Oliver Wendell Holmes
To be seventy years young is sometimes far more cheerful and hopeful than to be forty years old.
Put not your trust in money, but put your money in trust.
The morning cup of coffee has an exhilaration about it which the cheering influence of the afternoon or evening cup of tea cannot be expected to reproduce.
Nothing is so common-place as to wish to be remarkable.
Why can't somebody give us a list of things that everybody thinks and nobody says, and another list of things that everybody says and nobody thinks.
Nature, when she invented, manufactured, and patented her authors, contrived to make critics out of the chips that were left.
What I call a good patient is one who, having found a good physician, sticks to him till he dies.
What a comfort a dull but kindly person is, to be sure, at times! A ground-glass shade over a gas-lamp does not bring more solace to our dazzled eyes than such a one to our minds.
All generous minds have a horror of what are commonly called "facts." They are the brute beasts of the intellectual domain. Who does not know fellows that always have an ill-conditioned fact or two that they lead after them into decent company like so many bull-dogs, ready to let them slip at every ingenious suggestion, or convenient generalization, or pleasant fancy? I allow no "facts" at this table.
Unpretending mediocrity is good, and genius is glorious; but a weak flavor of genius in an essentially common person is detestable. It spoils the grand neutrality of a commonplace character, as the rinsings of an unwashed wine-glass spoil a draught of fair water.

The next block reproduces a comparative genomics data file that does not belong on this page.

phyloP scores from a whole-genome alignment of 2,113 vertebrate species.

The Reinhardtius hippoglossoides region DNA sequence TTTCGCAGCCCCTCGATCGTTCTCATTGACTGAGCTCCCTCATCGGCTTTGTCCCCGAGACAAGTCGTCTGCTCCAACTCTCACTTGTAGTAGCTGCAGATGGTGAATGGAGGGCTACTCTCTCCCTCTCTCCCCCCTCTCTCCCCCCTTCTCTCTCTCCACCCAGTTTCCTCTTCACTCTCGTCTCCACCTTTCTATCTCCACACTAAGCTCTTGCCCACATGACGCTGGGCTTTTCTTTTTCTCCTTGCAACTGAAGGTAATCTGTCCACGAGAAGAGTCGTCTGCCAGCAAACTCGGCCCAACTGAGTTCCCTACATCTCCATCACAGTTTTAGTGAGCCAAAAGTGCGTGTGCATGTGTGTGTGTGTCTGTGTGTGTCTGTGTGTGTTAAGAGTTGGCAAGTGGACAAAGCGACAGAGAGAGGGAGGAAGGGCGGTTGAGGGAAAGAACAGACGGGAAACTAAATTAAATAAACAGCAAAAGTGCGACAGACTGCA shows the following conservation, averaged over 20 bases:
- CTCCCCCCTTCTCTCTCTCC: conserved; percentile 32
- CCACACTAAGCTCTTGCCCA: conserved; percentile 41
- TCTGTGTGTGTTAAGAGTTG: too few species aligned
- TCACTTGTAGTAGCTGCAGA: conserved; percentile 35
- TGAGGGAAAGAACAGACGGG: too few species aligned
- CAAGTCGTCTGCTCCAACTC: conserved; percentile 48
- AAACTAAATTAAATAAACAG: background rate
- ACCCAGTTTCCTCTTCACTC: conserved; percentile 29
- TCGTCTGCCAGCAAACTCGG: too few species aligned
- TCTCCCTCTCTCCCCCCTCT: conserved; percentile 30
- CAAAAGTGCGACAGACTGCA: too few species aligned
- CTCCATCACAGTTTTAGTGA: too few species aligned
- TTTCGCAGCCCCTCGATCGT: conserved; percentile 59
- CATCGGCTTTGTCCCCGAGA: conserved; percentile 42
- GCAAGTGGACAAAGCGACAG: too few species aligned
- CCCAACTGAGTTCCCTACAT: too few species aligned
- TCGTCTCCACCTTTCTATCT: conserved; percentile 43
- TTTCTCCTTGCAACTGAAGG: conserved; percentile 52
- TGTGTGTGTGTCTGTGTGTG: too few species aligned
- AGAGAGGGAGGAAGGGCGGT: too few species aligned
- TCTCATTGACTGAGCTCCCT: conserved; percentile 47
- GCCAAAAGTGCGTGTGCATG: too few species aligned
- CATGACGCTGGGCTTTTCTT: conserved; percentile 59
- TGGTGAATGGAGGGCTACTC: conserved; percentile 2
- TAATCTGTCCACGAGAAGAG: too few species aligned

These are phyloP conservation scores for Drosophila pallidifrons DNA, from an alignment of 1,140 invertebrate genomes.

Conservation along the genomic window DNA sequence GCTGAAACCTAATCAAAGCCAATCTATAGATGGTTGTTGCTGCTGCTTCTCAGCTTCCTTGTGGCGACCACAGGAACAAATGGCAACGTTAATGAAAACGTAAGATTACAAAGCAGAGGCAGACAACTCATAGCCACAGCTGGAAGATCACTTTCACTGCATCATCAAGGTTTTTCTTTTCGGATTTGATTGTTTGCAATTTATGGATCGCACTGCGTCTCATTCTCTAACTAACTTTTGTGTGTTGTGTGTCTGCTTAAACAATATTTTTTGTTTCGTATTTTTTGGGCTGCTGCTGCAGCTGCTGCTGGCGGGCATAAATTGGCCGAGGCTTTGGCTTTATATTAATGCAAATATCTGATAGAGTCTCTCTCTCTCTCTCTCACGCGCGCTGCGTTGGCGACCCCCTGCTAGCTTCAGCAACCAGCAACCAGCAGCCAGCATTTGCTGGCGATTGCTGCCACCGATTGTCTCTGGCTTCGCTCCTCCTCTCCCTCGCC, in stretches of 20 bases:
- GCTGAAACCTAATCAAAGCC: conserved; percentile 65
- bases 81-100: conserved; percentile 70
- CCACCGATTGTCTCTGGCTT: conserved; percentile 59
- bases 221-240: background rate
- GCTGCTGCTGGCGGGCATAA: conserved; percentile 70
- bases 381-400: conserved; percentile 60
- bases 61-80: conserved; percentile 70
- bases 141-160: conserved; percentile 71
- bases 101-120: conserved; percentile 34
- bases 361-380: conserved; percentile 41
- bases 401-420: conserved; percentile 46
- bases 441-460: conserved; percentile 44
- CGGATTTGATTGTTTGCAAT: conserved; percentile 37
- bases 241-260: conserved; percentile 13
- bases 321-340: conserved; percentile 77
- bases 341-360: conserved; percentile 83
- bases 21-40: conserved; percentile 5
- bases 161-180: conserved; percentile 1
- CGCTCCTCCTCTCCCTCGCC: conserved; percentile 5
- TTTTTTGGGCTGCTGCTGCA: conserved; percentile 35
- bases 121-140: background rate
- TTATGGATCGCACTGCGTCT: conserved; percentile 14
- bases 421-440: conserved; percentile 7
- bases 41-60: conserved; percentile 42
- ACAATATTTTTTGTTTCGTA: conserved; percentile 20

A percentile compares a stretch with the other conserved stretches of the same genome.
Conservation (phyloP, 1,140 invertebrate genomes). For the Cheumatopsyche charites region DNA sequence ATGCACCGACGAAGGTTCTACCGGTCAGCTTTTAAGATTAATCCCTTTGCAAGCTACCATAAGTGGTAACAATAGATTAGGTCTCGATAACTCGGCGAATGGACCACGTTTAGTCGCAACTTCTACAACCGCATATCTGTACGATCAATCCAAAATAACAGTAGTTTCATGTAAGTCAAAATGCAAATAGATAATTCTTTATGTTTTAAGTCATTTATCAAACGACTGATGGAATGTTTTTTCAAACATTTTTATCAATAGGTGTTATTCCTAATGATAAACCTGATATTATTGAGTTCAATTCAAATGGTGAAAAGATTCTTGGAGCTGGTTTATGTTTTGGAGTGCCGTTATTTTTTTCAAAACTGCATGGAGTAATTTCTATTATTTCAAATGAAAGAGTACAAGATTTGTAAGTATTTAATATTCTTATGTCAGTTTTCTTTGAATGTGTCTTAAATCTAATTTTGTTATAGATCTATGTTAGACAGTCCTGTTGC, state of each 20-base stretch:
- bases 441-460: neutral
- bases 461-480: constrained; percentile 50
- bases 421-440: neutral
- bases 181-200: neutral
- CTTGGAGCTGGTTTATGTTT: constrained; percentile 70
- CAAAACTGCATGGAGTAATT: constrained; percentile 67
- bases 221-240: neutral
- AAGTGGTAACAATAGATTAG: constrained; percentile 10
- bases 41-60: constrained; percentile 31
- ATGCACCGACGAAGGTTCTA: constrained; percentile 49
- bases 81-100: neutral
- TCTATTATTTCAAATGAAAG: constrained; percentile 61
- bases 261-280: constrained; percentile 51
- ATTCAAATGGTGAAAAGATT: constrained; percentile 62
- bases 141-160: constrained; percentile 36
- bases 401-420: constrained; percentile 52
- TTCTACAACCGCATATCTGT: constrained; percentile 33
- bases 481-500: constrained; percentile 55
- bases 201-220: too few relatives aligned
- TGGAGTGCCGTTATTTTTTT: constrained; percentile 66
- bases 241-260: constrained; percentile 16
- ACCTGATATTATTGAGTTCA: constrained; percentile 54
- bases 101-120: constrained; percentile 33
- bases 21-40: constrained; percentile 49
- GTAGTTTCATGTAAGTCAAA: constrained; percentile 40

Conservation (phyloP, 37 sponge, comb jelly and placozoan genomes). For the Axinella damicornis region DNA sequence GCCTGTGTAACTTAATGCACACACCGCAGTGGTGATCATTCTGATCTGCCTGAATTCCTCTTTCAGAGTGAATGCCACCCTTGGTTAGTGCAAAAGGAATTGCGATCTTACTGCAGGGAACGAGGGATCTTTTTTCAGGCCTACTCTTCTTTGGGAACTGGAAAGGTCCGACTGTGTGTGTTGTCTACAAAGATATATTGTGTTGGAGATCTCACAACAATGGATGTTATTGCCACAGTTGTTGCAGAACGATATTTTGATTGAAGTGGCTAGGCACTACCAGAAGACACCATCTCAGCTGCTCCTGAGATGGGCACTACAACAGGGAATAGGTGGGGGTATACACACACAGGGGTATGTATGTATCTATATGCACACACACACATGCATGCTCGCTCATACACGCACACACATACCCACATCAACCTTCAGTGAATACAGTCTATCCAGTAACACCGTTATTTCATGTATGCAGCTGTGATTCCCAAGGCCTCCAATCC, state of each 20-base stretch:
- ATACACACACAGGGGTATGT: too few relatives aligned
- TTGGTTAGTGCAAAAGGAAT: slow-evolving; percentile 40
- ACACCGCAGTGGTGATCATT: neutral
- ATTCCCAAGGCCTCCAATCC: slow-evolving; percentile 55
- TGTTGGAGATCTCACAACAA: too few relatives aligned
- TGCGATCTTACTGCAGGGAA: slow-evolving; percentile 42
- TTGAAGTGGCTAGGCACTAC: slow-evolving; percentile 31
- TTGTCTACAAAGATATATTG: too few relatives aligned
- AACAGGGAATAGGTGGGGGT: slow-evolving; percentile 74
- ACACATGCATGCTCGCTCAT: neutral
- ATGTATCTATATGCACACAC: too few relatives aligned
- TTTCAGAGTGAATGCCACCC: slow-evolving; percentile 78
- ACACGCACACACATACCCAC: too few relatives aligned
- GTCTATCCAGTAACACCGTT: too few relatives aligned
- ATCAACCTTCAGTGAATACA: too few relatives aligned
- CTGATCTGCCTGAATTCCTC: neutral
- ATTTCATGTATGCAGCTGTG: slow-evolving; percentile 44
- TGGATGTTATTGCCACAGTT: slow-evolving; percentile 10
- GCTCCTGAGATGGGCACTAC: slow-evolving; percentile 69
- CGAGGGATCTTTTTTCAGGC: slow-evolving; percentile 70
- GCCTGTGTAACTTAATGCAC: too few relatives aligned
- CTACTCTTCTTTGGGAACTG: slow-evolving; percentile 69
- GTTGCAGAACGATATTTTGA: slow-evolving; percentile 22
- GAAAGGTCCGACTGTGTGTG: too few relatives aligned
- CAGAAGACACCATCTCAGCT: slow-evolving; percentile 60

People who honestly mean to be true really contradict themselves much more rarely than those who try to be "consistent."
Insanity is often the logic of an accurate mind overtasked.
A pun does not commonly justify a blow in return. But if a blow were given for such cause, and death ensued, the jury would be judges both of the facts and of the pun, and might, if the latter were of an aggravated character, return a verdict of justifiable homicide.
The sound of a kiss is not so loud as that of a cannon, but its echo lasts a great deal longer.
Life and language are alike sacred. Homicide and verbicide--that is, violent treatment of a word with fatal results to its legitimate meaning, which is its life--are alike forbidden.
Every library should try to be complete on something, if it were only the history of pinheads.
A thought is often original, though you have uttered it a hundred times.
People who make puns are like wanton boys that put coppers on the railroad tracks. They amuse themselves and other children, but their little trick may upset a freight train of conversation for the sake of a battered witticism.
How many people live on the reputation of the reputation they might have made!
The world's great men have not commonly been great scholars, nor its great scholars great men.
Little-minded people's thoughts move in such small circles that five minutes' conversation gives you an arc long enough to determine their whole curve.
Truth is tough. It will not break, like a bubble, at a touch; nay, you may kick it about all day like a football, and it will be round and full at evening.
It is the province of knowledge to speak, and it is the privilege of wisdom to listen.
Memorable Quotations: American Philosophers
American Philosophers of the Past (Kindle Book)
Memorable Quotations: Philosophers (A - H)
Memorable Quotations: Philosophers (I - P)
Memorable Quotations: Philosophers (Q - Z)
Memorable Quotations: Philosophers of Western Civilization
(Kindle Book and Paperback)
Memorable Quotations: Teachers and Educators
Memorable Quotations: Famous Teachers of the Past
(Kindle Book and Paperback)